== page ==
Skip to main content
Explore URMC

URMC Logo

menu
URMC / BHP / BHP Blog / August 2016 / Tips to Help Manage Anxiety

Tips to Help Manage Anxiety

In Rochester, we often want to make the most of the warm weather after our long, dark winters!  But fitting in summertime activities, in addition to work and daily life, can become stressful.  When stress increases, anxiety can get the better of us.  Here are some tips you can use to help manage your anxiety and get you back to doing the things you enjoy.

  • Exercise - Getting involved in some sort of regular exercise can be very helpful in managing anxiety.  Try a variety of things you enjoy doing (i.e. walking, running, biking, swimming, etc.) to find what works best for you.  Be careful not to "over-do", especially if you have not been exercising for a while.  It's also a good idea to make sure you are healthy enough for exercise.  Seeing your doctor before starting an exercise program might be appropriate.
  • Use abdominal breathing - Learning about and practicing controlled breathing is a great way to help reduce and/or manage anxiety.  Controlled breathing can slow down or stop the body's stress response.  There are many different ways to practice controlled breathing and practice is the key.  Read More.
  • Practice mindfulness - Being mindful involves being aware of and focused on the present moment while accepting your thoughts, feelings, and sensations without judgments.  Mindfulness seems like an easy concept in theory, but it can be difficult to put into practice.  Mindfulness can be an important tool to help manage anxiety because mindfulness keeps a person's thoughts in the present moment (and often it's our worried thoughts about the future that lead to feelings of anxiety).  Learn more about mindfulness.
  • Avoid stimulants - Substances such as caffeine, sugar and nicotine can aggravate anxiety and may trigger panic attacks.  Limiting their use is one way to minimize anxiety.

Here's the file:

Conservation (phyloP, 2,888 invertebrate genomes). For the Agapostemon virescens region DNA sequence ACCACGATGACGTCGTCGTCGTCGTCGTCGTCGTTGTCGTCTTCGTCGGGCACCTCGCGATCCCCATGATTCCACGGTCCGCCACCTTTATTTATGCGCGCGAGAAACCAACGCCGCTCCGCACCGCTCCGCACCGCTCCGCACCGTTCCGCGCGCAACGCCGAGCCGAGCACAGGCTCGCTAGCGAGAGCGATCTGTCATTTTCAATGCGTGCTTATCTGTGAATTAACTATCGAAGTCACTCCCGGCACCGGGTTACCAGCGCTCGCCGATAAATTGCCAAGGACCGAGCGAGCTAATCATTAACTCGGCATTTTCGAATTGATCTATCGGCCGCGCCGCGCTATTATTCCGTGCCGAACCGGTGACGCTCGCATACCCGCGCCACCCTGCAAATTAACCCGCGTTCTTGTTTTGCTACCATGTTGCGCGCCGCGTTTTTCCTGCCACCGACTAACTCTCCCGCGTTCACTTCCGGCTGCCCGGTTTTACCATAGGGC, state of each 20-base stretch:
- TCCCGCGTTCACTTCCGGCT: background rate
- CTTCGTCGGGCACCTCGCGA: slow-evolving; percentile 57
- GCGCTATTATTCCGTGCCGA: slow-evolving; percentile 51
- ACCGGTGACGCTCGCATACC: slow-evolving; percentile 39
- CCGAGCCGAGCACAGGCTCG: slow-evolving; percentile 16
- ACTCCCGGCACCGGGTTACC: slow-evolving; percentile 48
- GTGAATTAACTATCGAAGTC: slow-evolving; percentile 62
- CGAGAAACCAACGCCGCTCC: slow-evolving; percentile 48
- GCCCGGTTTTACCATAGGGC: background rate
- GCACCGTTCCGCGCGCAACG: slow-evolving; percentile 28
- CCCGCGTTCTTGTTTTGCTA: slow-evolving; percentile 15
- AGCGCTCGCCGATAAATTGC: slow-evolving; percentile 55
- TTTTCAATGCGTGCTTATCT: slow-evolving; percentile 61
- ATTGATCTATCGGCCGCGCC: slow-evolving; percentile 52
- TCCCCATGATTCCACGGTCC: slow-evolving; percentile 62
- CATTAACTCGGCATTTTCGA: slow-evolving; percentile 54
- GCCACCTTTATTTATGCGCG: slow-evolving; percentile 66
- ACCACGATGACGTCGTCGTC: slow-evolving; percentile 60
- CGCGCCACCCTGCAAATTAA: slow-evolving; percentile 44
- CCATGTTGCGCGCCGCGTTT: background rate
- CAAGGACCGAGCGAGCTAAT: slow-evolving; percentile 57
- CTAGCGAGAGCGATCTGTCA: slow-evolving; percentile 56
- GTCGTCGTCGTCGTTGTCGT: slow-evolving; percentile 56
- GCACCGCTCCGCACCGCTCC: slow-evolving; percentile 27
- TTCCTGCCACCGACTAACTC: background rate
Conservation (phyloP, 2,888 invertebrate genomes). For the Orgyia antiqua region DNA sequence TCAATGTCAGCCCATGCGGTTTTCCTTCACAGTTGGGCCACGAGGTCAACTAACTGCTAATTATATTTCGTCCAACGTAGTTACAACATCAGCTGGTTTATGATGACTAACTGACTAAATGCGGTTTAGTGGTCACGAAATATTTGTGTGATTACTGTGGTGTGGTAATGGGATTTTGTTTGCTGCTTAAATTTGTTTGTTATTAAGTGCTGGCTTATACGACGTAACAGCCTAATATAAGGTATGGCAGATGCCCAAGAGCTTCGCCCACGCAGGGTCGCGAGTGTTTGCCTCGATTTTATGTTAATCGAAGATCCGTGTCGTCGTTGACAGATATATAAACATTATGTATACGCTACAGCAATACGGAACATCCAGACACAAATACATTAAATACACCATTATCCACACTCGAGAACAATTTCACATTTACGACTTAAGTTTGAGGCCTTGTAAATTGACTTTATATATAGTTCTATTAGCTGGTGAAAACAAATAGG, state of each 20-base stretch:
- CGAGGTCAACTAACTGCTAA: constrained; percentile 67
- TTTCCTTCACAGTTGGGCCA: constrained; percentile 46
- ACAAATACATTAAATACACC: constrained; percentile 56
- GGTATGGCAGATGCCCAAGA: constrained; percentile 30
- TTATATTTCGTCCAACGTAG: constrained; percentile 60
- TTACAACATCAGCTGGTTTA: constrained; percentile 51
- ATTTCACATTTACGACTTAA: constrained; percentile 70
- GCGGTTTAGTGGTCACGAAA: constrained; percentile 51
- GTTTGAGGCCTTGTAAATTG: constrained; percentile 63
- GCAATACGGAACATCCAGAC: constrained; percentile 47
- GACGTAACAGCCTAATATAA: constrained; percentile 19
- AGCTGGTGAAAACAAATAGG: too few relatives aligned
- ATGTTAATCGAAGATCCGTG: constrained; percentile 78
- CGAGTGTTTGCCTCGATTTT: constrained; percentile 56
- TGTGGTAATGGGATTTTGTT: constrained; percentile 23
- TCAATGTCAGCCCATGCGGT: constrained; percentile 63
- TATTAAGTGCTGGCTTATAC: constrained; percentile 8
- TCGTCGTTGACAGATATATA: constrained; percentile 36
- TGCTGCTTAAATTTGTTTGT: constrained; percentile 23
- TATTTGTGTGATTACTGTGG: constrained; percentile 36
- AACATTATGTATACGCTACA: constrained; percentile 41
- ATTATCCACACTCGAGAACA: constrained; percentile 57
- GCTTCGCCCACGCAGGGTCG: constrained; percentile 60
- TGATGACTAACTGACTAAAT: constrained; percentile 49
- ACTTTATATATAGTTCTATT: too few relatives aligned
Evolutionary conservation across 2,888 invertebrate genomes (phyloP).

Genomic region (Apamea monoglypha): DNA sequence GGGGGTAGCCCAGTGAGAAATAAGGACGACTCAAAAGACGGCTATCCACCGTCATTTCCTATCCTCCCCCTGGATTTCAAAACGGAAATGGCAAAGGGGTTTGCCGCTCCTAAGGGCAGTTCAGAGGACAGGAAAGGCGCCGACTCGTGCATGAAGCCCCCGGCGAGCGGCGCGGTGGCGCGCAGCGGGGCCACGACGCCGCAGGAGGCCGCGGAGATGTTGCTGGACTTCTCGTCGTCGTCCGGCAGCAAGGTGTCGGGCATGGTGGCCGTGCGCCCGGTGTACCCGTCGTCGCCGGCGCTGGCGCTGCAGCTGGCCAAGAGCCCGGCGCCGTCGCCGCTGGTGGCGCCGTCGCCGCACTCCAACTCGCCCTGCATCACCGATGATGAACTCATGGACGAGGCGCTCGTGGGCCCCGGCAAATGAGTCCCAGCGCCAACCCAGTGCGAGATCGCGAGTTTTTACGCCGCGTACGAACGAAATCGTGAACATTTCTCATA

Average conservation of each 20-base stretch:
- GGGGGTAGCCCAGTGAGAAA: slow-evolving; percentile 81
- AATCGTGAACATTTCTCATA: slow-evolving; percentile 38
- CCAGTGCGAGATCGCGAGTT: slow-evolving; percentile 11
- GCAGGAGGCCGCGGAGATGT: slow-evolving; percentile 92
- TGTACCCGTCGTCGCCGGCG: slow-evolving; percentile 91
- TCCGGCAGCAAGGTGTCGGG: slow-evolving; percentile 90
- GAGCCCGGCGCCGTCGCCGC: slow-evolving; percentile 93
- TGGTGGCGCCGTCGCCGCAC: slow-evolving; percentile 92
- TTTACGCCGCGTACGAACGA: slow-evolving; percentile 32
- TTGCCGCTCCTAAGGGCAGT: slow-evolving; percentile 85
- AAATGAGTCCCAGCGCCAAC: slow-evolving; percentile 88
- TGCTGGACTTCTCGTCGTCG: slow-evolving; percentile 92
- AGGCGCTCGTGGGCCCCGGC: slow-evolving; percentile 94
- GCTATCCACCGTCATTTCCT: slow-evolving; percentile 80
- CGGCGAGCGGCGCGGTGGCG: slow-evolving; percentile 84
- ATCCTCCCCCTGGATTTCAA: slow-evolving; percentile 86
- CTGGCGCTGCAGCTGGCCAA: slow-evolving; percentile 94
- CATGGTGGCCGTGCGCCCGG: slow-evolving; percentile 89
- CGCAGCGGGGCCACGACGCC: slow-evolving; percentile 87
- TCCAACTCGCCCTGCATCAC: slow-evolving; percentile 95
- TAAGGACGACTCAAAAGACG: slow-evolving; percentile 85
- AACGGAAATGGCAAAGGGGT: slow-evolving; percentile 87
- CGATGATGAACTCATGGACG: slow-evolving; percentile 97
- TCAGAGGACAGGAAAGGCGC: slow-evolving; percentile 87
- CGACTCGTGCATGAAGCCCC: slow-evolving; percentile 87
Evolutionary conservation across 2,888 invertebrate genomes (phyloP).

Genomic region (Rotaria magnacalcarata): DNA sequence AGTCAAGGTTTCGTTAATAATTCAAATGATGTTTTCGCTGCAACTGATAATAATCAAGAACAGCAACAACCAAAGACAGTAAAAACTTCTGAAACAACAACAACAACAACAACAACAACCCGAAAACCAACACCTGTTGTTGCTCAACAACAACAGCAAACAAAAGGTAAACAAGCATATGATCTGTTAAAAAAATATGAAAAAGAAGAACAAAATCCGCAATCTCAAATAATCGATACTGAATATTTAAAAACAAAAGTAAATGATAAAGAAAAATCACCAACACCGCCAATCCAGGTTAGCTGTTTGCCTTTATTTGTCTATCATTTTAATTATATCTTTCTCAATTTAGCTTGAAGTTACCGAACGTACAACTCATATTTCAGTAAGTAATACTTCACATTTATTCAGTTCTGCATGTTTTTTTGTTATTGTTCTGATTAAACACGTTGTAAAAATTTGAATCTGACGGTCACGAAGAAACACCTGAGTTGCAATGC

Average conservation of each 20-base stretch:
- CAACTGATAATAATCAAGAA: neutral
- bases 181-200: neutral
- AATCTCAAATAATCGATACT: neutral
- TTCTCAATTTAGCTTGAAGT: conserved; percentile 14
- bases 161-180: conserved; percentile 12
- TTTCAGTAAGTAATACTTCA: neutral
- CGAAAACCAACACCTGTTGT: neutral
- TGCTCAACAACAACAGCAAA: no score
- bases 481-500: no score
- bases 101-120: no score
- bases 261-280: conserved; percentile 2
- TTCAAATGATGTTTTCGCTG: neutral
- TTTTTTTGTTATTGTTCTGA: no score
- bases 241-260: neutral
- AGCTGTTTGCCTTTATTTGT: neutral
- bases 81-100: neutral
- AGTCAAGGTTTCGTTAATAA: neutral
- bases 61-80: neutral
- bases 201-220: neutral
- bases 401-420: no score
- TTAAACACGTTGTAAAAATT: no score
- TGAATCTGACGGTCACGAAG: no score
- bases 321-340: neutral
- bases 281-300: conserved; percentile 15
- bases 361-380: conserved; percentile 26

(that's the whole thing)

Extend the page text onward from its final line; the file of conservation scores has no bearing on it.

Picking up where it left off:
• Limit use of alcohol - Many people find that alcohol relaxes them, but it can also reduce a person's ability to manage their symptoms of anxiety over the long haul.  Alcohol used in moderation is the best rule of thumb.
  • Get restful sleep - Getting a good night's sleep on a regular basis can be very helpful in protecting ourselves against anxiety.  Learning about and using good "sleep hygiene" techniques is another way to manage symptoms.  Improve your sleep hygiene
  • Eat a balanced diet - Eating a well-balanced diet can be very challenging, but can also be an important part of anxiety management.  Learning how to incorporate healthy foods into your diet can make us feel better, which helps us to be able to manage symptoms as they arise.  Learn more about healthy eating.
  • Take time for recreation and/or pleasurable activities - Life is full of many things that everyone needs to do, but it is equally important that we take time to do things we "want" to do.  Finding things we enjoy doing and that make us feel "good" is important for effective anxiety management.  
  • Use humor - A good laugh can go a long way to curb anxiety.  Find ways to add some humor to your life and watch the stress dissipate.
  • Talk with someone - Keeping your anxiety all to yourself gives it much more power than it deserves.  Talking to trusted friends or family can provide some needed relief from built up anxiety.  It may also be appropriate for you to seek the help of a mental health professional if symptoms persist.  The Strong Employee Assistance Program can help evaluation your needs.  And remember that Behavioral Health Partners is here for eligible individuals with mental health services for depression, anxiety, and stress.  

 

William Jarvie, LCSW-R, CGP, has focused his work in recent years on treatments for adults with depression and anxiety.  Mr. Jarvie has specialized training in Dialectical Behavioral Therapy, Problem Solving Therapy, and Group Psychotherapy.  

Behavioral Health Partners and the Strong Employee Assistance Program are brought to you by the YOURhealth employee wellness program.

Steven P Brown | 7/29/2016

You may also like

No related posts found.